Authors: Joseph Agassi
Addresses: Department of Philosophy, Tel-Aviv University, Rmat-Aviv, 69978 Tel-Aviv, Israel
Abstract: Classical studies describe the vital service that scientific societies rendered in the heyday of modern science. The sociology of science mostly ignores their decline, mainly because the received frameworks within which they work are too narrow to notice it: radicalism (Bacon, Descartes) and conventionalism (Duhem, Poincare) underrate the social aspect of science, whereas authoritarianism (Polanyi, Kuhn) ignores its variety. The alternative advocated here is critical rationalism (Popper); it deems rationality as limited and dependent on diverse social and individual factors, thus allowing for explanations and assessments of changes of social settings, including those of science.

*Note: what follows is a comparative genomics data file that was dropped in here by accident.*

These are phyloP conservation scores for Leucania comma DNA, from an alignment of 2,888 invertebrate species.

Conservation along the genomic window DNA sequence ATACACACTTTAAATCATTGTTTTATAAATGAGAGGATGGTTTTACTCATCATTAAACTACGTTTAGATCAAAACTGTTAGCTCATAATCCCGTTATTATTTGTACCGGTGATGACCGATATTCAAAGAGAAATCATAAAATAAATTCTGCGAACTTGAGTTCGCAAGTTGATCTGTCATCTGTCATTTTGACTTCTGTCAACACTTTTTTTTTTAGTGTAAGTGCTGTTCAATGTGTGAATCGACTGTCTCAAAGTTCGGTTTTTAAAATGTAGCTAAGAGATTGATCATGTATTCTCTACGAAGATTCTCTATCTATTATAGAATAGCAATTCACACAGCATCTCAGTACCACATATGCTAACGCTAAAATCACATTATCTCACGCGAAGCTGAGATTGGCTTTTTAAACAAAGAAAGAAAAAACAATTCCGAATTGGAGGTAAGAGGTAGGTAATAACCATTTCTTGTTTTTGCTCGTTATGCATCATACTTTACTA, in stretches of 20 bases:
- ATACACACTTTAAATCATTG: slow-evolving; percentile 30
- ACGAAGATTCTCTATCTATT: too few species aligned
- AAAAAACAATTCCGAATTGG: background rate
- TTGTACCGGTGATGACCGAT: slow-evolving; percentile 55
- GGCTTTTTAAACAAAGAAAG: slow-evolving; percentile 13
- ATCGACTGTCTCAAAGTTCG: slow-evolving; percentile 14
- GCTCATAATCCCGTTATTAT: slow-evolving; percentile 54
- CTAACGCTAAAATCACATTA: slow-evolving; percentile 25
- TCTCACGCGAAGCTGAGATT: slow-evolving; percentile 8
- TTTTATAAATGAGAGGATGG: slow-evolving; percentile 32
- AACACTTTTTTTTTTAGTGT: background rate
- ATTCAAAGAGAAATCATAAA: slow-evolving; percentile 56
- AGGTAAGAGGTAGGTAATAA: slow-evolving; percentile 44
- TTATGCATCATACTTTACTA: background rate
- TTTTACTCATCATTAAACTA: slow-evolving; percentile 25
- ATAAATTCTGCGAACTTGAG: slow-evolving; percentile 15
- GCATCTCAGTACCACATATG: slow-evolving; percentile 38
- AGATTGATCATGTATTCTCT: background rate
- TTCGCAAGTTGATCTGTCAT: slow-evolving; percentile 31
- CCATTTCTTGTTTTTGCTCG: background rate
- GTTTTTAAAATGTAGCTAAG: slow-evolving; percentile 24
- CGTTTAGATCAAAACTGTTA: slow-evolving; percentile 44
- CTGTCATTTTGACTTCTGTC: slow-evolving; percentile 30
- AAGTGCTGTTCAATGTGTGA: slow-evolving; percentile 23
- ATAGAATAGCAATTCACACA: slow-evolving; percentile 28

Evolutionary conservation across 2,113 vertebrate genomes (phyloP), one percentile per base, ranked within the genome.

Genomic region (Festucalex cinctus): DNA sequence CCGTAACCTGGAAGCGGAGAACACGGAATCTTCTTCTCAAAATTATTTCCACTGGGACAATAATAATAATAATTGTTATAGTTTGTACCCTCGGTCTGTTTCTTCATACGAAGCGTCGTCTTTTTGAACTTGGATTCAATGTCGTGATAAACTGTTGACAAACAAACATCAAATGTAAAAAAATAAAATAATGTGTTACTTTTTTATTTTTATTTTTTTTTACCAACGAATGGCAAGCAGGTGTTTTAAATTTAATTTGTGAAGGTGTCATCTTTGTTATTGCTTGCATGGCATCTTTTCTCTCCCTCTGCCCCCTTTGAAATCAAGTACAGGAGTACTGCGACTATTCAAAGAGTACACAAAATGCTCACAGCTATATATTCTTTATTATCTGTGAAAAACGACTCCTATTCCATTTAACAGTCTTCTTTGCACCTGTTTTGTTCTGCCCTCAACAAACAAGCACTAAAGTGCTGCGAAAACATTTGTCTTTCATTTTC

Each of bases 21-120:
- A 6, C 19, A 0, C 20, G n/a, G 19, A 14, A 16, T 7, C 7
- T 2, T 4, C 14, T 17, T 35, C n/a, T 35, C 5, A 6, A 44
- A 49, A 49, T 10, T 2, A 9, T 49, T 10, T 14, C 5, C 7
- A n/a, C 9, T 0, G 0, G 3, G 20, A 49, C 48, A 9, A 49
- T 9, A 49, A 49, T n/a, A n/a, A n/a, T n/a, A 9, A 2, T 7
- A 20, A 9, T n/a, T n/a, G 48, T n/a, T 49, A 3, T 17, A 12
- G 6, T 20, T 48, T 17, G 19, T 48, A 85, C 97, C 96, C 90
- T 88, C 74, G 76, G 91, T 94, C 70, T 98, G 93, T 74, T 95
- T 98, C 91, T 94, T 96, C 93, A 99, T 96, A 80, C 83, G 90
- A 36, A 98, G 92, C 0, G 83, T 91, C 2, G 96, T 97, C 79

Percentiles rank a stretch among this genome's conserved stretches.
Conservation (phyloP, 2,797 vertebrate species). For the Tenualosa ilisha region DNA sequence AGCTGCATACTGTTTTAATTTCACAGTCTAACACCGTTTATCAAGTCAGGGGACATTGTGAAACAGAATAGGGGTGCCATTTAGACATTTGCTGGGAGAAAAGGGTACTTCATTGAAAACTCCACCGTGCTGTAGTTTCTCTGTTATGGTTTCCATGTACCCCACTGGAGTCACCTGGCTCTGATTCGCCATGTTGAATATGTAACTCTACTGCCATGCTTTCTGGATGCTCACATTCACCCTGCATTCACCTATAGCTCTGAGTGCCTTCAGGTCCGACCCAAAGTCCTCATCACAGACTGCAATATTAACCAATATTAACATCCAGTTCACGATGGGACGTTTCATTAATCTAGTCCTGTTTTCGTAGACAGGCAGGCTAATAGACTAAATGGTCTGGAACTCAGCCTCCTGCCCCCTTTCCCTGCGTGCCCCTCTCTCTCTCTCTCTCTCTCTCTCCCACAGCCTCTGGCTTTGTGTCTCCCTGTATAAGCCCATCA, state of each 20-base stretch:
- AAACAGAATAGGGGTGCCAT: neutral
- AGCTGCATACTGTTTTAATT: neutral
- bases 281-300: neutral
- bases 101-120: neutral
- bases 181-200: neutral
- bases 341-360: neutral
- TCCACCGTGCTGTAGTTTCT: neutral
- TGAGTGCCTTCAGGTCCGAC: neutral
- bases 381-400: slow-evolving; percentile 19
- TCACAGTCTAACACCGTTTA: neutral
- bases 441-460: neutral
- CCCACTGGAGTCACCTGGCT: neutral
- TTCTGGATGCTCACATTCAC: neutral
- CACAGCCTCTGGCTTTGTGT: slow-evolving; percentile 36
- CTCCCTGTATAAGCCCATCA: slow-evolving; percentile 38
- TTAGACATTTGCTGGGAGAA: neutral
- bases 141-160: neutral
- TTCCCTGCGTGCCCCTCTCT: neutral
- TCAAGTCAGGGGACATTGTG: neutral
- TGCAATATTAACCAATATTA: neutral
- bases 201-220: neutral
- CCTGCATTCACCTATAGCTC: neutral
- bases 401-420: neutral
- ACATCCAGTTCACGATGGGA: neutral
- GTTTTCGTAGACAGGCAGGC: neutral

Keywords: scientific societies; sociology of science; methodology; radicalism; traditionalism; normal science; scientific institutions; scientific community; scientific criticism; scientific truth; conventionalism; critical rationalism; authoritarianism.
International Journal of Technology Management, 2009 Vol.46 No.1/2, pp.180 - 194
Published online: 25 Jan 2009 *Full-text access for editors Access for subscribers Purchase this article Comment on this article